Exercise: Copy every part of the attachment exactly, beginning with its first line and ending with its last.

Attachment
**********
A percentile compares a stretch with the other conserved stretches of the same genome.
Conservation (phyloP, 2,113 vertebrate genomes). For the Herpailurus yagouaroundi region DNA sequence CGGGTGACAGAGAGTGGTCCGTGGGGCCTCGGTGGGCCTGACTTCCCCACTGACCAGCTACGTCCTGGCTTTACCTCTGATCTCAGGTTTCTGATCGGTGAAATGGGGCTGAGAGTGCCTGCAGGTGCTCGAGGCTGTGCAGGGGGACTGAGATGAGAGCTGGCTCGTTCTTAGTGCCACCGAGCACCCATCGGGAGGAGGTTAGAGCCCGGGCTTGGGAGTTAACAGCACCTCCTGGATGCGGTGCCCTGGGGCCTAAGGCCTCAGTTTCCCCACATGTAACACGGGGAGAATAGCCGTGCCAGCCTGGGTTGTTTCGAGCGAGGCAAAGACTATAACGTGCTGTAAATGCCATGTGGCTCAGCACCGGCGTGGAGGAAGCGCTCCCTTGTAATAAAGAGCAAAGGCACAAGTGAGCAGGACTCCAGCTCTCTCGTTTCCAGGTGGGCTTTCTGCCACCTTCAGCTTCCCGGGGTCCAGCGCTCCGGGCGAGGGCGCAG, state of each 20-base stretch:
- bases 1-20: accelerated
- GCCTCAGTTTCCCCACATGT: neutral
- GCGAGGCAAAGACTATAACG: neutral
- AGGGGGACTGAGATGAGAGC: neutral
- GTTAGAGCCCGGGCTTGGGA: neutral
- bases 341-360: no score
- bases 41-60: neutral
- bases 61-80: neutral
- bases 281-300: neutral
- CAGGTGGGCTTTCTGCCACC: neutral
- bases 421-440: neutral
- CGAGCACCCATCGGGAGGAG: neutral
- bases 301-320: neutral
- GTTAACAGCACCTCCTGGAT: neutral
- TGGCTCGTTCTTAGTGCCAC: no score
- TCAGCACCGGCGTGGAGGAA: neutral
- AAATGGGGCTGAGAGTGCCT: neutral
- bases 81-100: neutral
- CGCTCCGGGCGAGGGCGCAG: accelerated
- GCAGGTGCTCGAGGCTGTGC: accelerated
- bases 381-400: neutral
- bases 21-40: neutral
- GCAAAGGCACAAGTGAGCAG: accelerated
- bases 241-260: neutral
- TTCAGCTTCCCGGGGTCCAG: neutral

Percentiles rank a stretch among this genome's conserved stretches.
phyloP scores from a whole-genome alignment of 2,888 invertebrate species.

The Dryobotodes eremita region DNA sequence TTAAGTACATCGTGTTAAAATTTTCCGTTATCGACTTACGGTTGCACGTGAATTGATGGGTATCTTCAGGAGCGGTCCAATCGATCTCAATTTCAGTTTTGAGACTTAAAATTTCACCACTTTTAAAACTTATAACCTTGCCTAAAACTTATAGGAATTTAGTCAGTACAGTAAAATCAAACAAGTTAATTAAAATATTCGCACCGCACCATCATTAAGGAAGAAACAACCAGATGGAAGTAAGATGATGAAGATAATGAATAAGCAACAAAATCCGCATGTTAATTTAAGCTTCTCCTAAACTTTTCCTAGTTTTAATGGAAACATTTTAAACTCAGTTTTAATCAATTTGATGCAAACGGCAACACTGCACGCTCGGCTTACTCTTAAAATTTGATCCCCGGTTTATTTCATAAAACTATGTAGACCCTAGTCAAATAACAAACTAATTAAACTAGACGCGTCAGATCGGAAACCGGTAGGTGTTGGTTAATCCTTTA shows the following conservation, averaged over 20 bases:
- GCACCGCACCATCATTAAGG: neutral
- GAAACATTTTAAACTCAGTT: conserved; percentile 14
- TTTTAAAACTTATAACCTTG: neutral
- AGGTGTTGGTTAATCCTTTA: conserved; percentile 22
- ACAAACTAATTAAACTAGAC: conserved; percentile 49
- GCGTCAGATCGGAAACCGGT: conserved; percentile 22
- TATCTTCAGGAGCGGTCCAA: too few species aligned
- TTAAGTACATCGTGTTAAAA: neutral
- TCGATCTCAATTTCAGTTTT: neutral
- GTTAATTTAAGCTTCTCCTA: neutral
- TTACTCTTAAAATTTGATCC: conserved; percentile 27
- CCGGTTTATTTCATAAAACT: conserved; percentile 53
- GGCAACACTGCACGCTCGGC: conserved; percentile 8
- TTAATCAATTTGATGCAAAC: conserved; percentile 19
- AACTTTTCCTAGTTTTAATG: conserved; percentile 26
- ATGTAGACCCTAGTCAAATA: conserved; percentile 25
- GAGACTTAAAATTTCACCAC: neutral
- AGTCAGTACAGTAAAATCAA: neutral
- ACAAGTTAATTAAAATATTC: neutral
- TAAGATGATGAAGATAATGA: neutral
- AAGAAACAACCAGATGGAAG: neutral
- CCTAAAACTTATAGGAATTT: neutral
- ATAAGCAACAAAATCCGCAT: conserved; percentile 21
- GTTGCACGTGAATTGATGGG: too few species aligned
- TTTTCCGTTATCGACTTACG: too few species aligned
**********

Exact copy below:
A percentile compares a stretch with the other conserved stretches of the same genome.
Conservation (phyloP, 2,113 vertebrate genomes). For the Herpailurus yagouaroundi region DNA sequence CGGGTGACAGAGAGTGGTCCGTGGGGCCTCGGTGGGCCTGACTTCCCCACTGACCAGCTACGTCCTGGCTTTACCTCTGATCTCAGGTTTCTGATCGGTGAAATGGGGCTGAGAGTGCCTGCAGGTGCTCGAGGCTGTGCAGGGGGACTGAGATGAGAGCTGGCTCGTTCTTAGTGCCACCGAGCACCCATCGGGAGGAGGTTAGAGCCCGGGCTTGGGAGTTAACAGCACCTCCTGGATGCGGTGCCCTGGGGCCTAAGGCCTCAGTTTCCCCACATGTAACACGGGGAGAATAGCCGTGCCAGCCTGGGTTGTTTCGAGCGAGGCAAAGACTATAACGTGCTGTAAATGCCATGTGGCTCAGCACCGGCGTGGAGGAAGCGCTCCCTTGTAATAAAGAGCAAAGGCACAAGTGAGCAGGACTCCAGCTCTCTCGTTTCCAGGTGGGCTTTCTGCCACCTTCAGCTTCCCGGGGTCCAGCGCTCCGGGCGAGGGCGCAG, state of each 20-base stretch:
- bases 1-20: accelerated
- GCCTCAGTTTCCCCACATGT: neutral
- GCGAGGCAAAGACTATAACG: neutral
- AGGGGGACTGAGATGAGAGC: neutral
- GTTAGAGCCCGGGCTTGGGA: neutral
- bases 341-360: no score
- bases 41-60: neutral
- bases 61-80: neutral
- bases 281-300: neutral
- CAGGTGGGCTTTCTGCCACC: neutral
- bases 421-440: neutral
- CGAGCACCCATCGGGAGGAG: neutral
- bases 301-320: neutral
- GTTAACAGCACCTCCTGGAT: neutral
- TGGCTCGTTCTTAGTGCCAC: no score
- TCAGCACCGGCGTGGAGGAA: neutral
- AAATGGGGCTGAGAGTGCCT: neutral
- bases 81-100: neutral
- CGCTCCGGGCGAGGGCGCAG: accelerated
- GCAGGTGCTCGAGGCTGTGC: accelerated
- bases 381-400: neutral
- bases 21-40: neutral
- GCAAAGGCACAAGTGAGCAG: accelerated
- bases 241-260: neutral
- TTCAGCTTCCCGGGGTCCAG: neutral

Percentiles rank a stretch among this genome's conserved stretches.
phyloP scores from a whole-genome alignment of 2,888 invertebrate species.

The Dryobotodes eremita region DNA sequence TTAAGTACATCGTGTTAAAATTTTCCGTTATCGACTTACGGTTGCACGTGAATTGATGGGTATCTTCAGGAGCGGTCCAATCGATCTCAATTTCAGTTTTGAGACTTAAAATTTCACCACTTTTAAAACTTATAACCTTGCCTAAAACTTATAGGAATTTAGTCAGTACAGTAAAATCAAACAAGTTAATTAAAATATTCGCACCGCACCATCATTAAGGAAGAAACAACCAGATGGAAGTAAGATGATGAAGATAATGAATAAGCAACAAAATCCGCATGTTAATTTAAGCTTCTCCTAAACTTTTCCTAGTTTTAATGGAAACATTTTAAACTCAGTTTTAATCAATTTGATGCAAACGGCAACACTGCACGCTCGGCTTACTCTTAAAATTTGATCCCCGGTTTATTTCATAAAACTATGTAGACCCTAGTCAAATAACAAACTAATTAAACTAGACGCGTCAGATCGGAAACCGGTAGGTGTTGGTTAATCCTTTA shows the following conservation, averaged over 20 bases:
- GCACCGCACCATCATTAAGG: neutral
- GAAACATTTTAAACTCAGTT: conserved; percentile 14
- TTTTAAAACTTATAACCTTG: neutral
- AGGTGTTGGTTAATCCTTTA: conserved; percentile 22
- ACAAACTAATTAAACTAGAC: conserved; percentile 49
- GCGTCAGATCGGAAACCGGT: conserved; percentile 22
- TATCTTCAGGAGCGGTCCAA: too few species aligned
- TTAAGTACATCGTGTTAAAA: neutral
- TCGATCTCAATTTCAGTTTT: neutral
- GTTAATTTAAGCTTCTCCTA: neutral
- TTACTCTTAAAATTTGATCC: conserved; percentile 27
- CCGGTTTATTTCATAAAACT: conserved; percentile 53
- GGCAACACTGCACGCTCGGC: conserved; percentile 8
- TTAATCAATTTGATGCAAAC: conserved; percentile 19
- AACTTTTCCTAGTTTTAATG: conserved; percentile 26
- ATGTAGACCCTAGTCAAATA: conserved; percentile 25
- GAGACTTAAAATTTCACCAC: neutral
- AGTCAGTACAGTAAAATCAA: neutral
- ACAAGTTAATTAAAATATTC: neutral
- TAAGATGATGAAGATAATGA: neutral
- AAGAAACAACCAGATGGAAG: neutral
- CCTAAAACTTATAGGAATTT: neutral
- ATAAGCAACAAAATCCGCAT: conserved; percentile 21
- GTTGCACGTGAATTGATGGG: too few species aligned
- TTTTCCGTTATCGACTTACG: too few species aligned